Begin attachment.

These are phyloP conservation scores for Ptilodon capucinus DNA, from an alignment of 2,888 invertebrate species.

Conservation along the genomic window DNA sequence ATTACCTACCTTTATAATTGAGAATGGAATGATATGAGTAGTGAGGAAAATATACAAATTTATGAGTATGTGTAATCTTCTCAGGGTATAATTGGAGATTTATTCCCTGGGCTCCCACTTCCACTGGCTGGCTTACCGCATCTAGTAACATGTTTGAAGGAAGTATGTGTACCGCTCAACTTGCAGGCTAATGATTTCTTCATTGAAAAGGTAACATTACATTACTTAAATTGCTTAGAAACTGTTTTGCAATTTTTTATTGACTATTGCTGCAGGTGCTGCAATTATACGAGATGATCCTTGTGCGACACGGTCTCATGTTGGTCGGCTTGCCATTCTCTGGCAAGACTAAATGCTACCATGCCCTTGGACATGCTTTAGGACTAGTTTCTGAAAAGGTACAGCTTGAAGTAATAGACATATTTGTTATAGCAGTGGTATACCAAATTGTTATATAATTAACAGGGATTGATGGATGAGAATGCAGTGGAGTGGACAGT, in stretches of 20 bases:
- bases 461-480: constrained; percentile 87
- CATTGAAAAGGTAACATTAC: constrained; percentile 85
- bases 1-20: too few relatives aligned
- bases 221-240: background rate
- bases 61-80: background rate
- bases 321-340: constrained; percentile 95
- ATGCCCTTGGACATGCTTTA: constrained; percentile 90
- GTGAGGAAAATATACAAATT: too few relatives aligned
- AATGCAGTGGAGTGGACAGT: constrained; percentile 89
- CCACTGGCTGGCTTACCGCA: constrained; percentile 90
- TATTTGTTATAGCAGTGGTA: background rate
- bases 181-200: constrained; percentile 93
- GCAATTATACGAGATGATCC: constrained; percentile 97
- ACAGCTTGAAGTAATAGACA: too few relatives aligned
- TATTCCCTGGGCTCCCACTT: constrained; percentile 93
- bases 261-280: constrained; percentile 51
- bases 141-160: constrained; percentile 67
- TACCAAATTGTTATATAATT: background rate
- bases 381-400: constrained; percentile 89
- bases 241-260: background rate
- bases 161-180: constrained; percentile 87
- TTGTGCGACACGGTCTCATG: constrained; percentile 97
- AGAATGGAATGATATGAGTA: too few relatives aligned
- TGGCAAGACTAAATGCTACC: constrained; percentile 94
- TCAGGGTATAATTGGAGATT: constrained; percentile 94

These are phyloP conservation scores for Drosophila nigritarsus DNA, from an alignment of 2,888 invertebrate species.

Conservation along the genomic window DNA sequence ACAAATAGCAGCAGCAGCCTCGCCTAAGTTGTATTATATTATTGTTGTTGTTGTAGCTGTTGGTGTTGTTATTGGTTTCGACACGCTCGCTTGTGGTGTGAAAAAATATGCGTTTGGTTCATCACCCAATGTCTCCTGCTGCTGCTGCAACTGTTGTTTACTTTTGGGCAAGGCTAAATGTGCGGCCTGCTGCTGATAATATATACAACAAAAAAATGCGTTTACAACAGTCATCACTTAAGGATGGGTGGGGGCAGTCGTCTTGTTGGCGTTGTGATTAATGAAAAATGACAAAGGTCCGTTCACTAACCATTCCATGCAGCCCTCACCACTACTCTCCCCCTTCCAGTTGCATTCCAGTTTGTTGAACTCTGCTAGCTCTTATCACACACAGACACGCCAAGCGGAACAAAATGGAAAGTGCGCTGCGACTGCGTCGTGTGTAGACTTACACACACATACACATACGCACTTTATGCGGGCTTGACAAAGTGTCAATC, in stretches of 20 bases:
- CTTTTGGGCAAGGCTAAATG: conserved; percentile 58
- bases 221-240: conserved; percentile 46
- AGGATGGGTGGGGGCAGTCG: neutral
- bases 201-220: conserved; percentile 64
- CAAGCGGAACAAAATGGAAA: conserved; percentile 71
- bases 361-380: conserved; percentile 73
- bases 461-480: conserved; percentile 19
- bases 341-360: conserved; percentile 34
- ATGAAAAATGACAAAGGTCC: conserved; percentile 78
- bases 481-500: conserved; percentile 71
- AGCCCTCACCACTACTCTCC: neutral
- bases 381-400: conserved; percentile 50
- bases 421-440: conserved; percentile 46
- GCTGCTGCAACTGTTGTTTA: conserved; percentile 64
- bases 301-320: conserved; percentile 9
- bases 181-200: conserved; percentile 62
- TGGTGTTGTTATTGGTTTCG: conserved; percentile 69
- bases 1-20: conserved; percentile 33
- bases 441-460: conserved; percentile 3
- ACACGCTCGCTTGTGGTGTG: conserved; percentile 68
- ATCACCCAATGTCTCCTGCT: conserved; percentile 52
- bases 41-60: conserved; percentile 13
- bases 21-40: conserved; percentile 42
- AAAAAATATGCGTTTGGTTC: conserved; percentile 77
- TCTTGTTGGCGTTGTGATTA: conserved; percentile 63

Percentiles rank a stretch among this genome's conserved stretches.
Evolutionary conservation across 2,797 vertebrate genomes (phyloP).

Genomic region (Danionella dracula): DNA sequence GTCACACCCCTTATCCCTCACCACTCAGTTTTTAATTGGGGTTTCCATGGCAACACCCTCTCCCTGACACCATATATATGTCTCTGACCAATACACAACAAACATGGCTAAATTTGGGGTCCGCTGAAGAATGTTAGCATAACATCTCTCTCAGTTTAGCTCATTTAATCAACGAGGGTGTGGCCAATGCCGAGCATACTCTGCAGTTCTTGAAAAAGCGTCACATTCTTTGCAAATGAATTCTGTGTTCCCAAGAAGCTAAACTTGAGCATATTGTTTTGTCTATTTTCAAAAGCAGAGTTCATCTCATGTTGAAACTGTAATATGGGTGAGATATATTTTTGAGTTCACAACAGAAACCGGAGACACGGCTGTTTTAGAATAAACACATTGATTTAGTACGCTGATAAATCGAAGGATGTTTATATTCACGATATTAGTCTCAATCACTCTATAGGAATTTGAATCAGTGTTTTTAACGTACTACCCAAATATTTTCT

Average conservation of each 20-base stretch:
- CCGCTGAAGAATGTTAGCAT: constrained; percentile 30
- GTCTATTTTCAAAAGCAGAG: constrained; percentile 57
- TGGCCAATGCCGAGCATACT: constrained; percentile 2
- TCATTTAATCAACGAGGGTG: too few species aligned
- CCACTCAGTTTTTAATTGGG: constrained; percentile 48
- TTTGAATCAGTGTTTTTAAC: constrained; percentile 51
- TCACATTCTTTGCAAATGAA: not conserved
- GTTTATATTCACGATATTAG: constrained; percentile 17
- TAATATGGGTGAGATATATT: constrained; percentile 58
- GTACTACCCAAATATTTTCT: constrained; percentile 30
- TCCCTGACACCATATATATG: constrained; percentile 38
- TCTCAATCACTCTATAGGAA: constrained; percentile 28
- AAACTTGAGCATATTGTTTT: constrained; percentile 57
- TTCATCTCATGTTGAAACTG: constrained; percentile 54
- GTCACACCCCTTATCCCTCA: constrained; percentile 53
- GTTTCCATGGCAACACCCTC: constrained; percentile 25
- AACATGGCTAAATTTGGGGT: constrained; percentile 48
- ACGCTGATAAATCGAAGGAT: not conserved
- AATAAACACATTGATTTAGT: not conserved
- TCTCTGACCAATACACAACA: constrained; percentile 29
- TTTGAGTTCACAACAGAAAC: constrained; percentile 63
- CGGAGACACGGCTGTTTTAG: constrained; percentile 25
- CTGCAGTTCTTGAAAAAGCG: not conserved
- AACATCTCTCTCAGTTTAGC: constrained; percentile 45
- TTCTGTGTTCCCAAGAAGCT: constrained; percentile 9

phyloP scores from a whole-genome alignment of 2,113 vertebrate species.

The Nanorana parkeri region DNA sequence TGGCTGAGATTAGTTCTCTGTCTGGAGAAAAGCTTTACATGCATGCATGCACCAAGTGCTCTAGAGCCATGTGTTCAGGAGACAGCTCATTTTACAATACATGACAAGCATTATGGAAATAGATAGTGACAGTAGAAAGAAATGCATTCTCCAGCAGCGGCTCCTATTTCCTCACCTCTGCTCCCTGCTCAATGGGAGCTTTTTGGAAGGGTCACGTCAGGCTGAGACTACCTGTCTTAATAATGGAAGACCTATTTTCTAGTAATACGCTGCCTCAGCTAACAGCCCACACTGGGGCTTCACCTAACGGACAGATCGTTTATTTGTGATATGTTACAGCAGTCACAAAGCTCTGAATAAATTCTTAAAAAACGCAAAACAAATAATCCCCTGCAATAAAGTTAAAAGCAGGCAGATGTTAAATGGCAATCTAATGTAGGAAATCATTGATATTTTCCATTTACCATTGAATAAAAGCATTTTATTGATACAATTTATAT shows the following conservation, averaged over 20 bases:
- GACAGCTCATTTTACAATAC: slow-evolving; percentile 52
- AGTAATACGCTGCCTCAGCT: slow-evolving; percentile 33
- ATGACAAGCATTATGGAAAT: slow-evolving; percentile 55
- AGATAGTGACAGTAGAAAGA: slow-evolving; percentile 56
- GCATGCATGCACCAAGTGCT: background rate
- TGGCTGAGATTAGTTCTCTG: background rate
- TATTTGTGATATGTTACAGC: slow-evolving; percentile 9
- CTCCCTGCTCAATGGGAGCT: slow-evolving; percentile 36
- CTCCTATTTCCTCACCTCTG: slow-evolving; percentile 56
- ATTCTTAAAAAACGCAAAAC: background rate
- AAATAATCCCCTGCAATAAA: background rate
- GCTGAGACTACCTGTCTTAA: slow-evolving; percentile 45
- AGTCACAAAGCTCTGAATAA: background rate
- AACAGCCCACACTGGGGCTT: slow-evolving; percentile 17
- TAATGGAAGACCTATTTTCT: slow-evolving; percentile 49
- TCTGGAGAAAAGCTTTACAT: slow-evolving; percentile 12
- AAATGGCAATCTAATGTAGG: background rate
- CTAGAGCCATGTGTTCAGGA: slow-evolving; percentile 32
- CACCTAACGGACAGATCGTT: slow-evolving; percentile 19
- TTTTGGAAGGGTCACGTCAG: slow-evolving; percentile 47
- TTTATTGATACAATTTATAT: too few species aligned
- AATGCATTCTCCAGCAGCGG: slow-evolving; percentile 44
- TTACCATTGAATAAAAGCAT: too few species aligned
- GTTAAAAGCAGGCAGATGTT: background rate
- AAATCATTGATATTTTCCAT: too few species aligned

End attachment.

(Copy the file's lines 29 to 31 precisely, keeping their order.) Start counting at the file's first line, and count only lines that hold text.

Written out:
Conservation along the genomic window DNA sequence ACAAATAGCAGCAGCAGCCTCGCCTAAGTTGTATTATATTATTGTTGTTGTTGTAGCTGTTGGTGTTGTTATTGGTTTCGACACGCTCGCTTGTGGTGTGAAAAAATATGCGTTTGGTTCATCACCCAATGTCTCCTGCTGCTGCTGCAACTGTTGTTTACTTTTGGGCAAGGCTAAATGTGCGGCCTGCTGCTGATAATATATACAACAAAAAAATGCGTTTACAACAGTCATCACTTAAGGATGGGTGGGGGCAGTCGTCTTGTTGGCGTTGTGATTAATGAAAAATGACAAAGGTCCGTTCACTAACCATTCCATGCAGCCCTCACCACTACTCTCCCCCTTCCAGTTGCATTCCAGTTTGTTGAACTCTGCTAGCTCTTATCACACACAGACACGCCAAGCGGAACAAAATGGAAAGTGCGCTGCGACTGCGTCGTGTGTAGACTTACACACACATACACATACGCACTTTATGCGGGCTTGACAAAGTGTCAATC, in stretches of 20 bases:
- CTTTTGGGCAAGGCTAAATG: conserved; percentile 58
- bases 221-240: conserved; percentile 46